background preloader


Facebook Twitter

Dropbox Buys Mailbox, an App With Some Buzz - Digits. Where does Microsoft make money? (Updated 2012) - Tanner Helland (dot) Com. THIS INFORMATION IS OUTDATED.

Where does Microsoft make money? (Updated 2012) - Tanner Helland (dot) Com

Click here to see the updated 2013 report. As in past years, all information in this report is taken from Microsoft’s publicly available 2012 10-K filing. Numbers may vary from past reports. When Microsoft moves products between revenue categories, they retroactively adjust the totals for past years so that year-to-year comparisons are accurate. This article uses 2010 and 2011 values as calculated in the 2012 report. How to Start a Startup. March 2005 (This essay is derived from a talk at the Harvard Computer Society.)

How to Start a Startup

You need three things to create a successful startup: to start with good people, to make something customers actually want, and to spend as little money as possible. Most startups that fail do it because they fail at one of these. A startup that does all three will probably succeed. And that's kind of exciting, when you think about it, because all three are doable. The First Company To Build Your Identity Into Your Phone Wins The Next Decade. Editor’s note: Rebekah Cox is a product designer at Quora and previously a product design lead at Facebook.

The First Company To Build Your Identity Into Your Phone Wins The Next Decade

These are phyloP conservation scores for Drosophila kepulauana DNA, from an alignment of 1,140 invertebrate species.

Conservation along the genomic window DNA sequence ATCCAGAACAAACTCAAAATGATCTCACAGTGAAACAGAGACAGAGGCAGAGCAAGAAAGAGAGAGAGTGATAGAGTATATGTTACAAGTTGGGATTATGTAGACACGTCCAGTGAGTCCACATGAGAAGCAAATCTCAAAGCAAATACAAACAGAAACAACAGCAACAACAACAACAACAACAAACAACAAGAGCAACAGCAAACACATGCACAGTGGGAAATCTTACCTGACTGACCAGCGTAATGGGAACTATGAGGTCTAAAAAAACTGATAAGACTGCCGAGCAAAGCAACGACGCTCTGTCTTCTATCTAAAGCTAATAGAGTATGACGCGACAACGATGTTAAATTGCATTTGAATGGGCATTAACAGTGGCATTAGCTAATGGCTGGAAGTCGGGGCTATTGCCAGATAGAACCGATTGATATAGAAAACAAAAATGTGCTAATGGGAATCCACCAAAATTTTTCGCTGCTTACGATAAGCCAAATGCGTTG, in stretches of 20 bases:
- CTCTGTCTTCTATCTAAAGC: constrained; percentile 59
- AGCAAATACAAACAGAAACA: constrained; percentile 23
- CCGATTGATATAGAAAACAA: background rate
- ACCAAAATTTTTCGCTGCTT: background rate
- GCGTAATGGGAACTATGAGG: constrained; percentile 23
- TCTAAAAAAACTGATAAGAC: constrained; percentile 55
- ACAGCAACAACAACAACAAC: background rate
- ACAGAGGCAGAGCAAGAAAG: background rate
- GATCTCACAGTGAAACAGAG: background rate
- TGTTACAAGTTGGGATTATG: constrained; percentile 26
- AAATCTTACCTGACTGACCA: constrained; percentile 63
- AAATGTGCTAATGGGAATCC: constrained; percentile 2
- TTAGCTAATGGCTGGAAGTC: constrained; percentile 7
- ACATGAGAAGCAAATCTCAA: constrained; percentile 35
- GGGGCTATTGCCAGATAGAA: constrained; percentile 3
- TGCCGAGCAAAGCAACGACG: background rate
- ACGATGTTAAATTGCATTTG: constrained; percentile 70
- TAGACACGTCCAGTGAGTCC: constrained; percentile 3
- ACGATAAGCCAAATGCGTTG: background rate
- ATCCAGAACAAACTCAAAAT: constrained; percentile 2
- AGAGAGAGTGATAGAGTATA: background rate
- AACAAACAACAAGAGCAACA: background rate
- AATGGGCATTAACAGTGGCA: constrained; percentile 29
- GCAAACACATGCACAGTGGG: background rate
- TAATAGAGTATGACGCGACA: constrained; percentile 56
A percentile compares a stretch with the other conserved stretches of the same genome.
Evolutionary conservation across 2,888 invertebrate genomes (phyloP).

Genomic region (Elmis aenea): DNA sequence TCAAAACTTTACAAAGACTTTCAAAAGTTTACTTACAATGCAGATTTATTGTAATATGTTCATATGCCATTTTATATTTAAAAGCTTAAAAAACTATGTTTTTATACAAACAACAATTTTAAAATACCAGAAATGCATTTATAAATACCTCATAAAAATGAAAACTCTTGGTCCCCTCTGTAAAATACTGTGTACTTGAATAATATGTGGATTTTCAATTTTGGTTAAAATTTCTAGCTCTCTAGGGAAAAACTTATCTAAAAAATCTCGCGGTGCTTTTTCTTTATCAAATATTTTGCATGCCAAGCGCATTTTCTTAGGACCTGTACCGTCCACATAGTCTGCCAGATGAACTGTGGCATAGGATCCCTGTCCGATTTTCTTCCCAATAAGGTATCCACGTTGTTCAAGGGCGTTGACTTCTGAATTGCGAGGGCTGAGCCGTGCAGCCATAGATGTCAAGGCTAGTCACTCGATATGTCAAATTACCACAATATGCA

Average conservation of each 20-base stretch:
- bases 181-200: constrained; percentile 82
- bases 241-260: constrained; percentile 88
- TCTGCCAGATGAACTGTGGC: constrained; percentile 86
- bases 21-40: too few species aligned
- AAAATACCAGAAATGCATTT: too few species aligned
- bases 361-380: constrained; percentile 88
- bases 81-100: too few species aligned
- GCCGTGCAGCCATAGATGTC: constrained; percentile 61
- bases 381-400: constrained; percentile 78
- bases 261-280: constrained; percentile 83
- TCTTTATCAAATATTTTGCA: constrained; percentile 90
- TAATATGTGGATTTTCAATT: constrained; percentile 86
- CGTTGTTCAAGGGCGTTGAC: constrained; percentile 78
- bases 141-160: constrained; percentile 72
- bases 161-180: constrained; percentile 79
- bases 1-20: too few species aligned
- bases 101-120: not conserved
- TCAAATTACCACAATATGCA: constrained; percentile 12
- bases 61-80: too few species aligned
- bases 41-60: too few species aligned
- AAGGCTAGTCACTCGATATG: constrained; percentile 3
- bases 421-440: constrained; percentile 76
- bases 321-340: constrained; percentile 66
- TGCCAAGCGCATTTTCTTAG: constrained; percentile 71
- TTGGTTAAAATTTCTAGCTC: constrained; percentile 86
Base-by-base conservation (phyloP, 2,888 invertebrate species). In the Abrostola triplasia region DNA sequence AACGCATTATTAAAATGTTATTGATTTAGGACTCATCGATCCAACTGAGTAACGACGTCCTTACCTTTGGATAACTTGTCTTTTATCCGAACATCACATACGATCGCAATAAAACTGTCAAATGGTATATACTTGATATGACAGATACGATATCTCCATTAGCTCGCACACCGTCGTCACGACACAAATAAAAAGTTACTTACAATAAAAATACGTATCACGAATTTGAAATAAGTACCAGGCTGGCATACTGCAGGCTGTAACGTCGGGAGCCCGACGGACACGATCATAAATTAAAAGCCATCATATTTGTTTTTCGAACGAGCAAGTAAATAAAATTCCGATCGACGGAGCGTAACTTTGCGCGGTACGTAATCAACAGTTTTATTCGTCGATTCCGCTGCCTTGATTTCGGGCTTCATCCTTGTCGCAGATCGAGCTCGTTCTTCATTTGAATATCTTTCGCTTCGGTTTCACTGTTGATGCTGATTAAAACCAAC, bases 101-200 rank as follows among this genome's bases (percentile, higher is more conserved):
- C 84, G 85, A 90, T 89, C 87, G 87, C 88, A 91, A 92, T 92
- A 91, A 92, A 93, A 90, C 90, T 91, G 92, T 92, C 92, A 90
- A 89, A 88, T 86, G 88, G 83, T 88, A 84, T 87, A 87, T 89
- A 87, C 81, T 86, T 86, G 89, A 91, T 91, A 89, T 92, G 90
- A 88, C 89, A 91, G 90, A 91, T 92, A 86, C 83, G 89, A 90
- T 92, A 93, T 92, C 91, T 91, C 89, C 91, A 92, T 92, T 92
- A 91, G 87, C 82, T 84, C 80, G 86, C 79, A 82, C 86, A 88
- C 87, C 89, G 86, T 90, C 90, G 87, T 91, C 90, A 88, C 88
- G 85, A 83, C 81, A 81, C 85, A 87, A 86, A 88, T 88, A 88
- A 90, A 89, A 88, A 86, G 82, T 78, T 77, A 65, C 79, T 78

This post is a followup to a recent tweet, and first appeared on Quora. It’s important to understand what identity isn’t: Identity is not a password, it’s not root access, it’s not your calendar, it’s not your email, it’s not a technical achievement, it’s not your location, it’s not a user account in a system, it’s not your contacts and it’s not a feature. So, what is identity? I think in its most basic form, your identity is the product of how you manage your attention and others’ access to that attention. Those areas where your attention is focused assemble to form a set of experiences that shape and influence where you’ll direct future attention. Case study: evaluating the effect of email interruptions within the workplace. Has email become a distraction to the point that it causes a loss in productivity? If you review email as it arrives in your inbox, you are lowering your productivity.

Has email become a distraction to the point that it causes a loss in productivity?

Email can be as much of a distraction or lure as YouTube or online shopping for many employees. Email as a medium of communication has leaped from purely business to a social communication vehicle. Corporations must deal with excessive amounts of spam, personal and business related e-mail that all directly impact employee productivity. A study found that ”nearly a quarter of all corporate e-mail is personal in nature“. Frequently checking new email messages breaks concentration, changes focus, and elevate new e-mail messages to the highest priority task regardless of what is, or should be, the actual highest priority task. Most people should not fear making this change. Email Top Distraction for Workers. Workers face lots of distractions over the course of a normal workday, but none is bigger than answering emails, a new survey has found.

Email Top Distraction for Workers